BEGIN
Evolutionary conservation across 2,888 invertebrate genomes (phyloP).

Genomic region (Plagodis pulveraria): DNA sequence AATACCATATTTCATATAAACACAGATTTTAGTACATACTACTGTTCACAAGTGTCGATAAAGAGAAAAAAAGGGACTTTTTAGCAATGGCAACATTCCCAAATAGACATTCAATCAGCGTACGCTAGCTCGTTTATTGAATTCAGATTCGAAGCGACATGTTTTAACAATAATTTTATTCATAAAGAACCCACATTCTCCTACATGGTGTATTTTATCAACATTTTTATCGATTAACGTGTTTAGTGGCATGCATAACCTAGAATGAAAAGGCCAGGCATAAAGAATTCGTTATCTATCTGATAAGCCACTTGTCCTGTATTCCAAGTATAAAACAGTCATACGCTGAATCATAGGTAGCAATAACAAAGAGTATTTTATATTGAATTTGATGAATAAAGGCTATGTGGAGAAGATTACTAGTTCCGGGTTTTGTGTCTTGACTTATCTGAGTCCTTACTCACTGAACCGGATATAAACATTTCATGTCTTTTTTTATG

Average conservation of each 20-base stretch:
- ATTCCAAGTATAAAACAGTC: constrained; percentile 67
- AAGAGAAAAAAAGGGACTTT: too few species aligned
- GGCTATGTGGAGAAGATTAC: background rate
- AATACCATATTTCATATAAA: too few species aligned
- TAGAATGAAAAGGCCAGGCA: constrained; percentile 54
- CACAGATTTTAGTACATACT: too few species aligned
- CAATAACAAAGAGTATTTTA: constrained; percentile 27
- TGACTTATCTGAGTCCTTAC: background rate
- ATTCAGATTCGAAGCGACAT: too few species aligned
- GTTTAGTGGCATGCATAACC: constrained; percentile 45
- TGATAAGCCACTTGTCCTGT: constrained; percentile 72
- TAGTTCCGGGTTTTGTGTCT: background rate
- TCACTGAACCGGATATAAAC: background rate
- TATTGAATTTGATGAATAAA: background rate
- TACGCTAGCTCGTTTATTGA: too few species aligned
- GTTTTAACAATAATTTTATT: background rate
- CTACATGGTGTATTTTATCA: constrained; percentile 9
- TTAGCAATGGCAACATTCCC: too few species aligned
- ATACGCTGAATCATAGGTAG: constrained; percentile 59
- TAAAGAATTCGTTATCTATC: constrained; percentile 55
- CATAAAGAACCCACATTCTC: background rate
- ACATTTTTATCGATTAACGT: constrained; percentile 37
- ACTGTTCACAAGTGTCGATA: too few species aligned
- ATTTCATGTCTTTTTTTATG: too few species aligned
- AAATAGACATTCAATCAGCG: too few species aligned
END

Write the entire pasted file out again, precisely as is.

Evolutionary conservation across 2,888 invertebrate genomes (phyloP).

Genomic region (Plagodis pulveraria): DNA sequence AATACCATATTTCATATAAACACAGATTTTAGTACATACTACTGTTCACAAGTGTCGATAAAGAGAAAAAAAGGGACTTTTTAGCAATGGCAACATTCCCAAATAGACATTCAATCAGCGTACGCTAGCTCGTTTATTGAATTCAGATTCGAAGCGACATGTTTTAACAATAATTTTATTCATAAAGAACCCACATTCTCCTACATGGTGTATTTTATCAACATTTTTATCGATTAACGTGTTTAGTGGCATGCATAACCTAGAATGAAAAGGCCAGGCATAAAGAATTCGTTATCTATCTGATAAGCCACTTGTCCTGTATTCCAAGTATAAAACAGTCATACGCTGAATCATAGGTAGCAATAACAAAGAGTATTTTATATTGAATTTGATGAATAAAGGCTATGTGGAGAAGATTACTAGTTCCGGGTTTTGTGTCTTGACTTATCTGAGTCCTTACTCACTGAACCGGATATAAACATTTCATGTCTTTTTTTATG

Average conservation of each 20-base stretch:
- ATTCCAAGTATAAAACAGTC: constrained; percentile 67
- AAGAGAAAAAAAGGGACTTT: too few species aligned
- GGCTATGTGGAGAAGATTAC: background rate
- AATACCATATTTCATATAAA: too few species aligned
- TAGAATGAAAAGGCCAGGCA: constrained; percentile 54
- CACAGATTTTAGTACATACT: too few species aligned
- CAATAACAAAGAGTATTTTA: constrained; percentile 27
- TGACTTATCTGAGTCCTTAC: background rate
- ATTCAGATTCGAAGCGACAT: too few species aligned
- GTTTAGTGGCATGCATAACC: constrained; percentile 45
- TGATAAGCCACTTGTCCTGT: constrained; percentile 72
- TAGTTCCGGGTTTTGTGTCT: background rate
- TCACTGAACCGGATATAAAC: background rate
- TATTGAATTTGATGAATAAA: background rate
- TACGCTAGCTCGTTTATTGA: too few species aligned
- GTTTTAACAATAATTTTATT: background rate
- CTACATGGTGTATTTTATCA: constrained; percentile 9
- TTAGCAATGGCAACATTCCC: too few species aligned
- ATACGCTGAATCATAGGTAG: constrained; percentile 59
- TAAAGAATTCGTTATCTATC: constrained; percentile 55
- CATAAAGAACCCACATTCTC: background rate
- ACATTTTTATCGATTAACGT: constrained; percentile 37
- ACTGTTCACAAGTGTCGATA: too few species aligned
- ATTTCATGTCTTTTTTTATG: too few species aligned
- AAATAGACATTCAATCAGCG: too few species aligned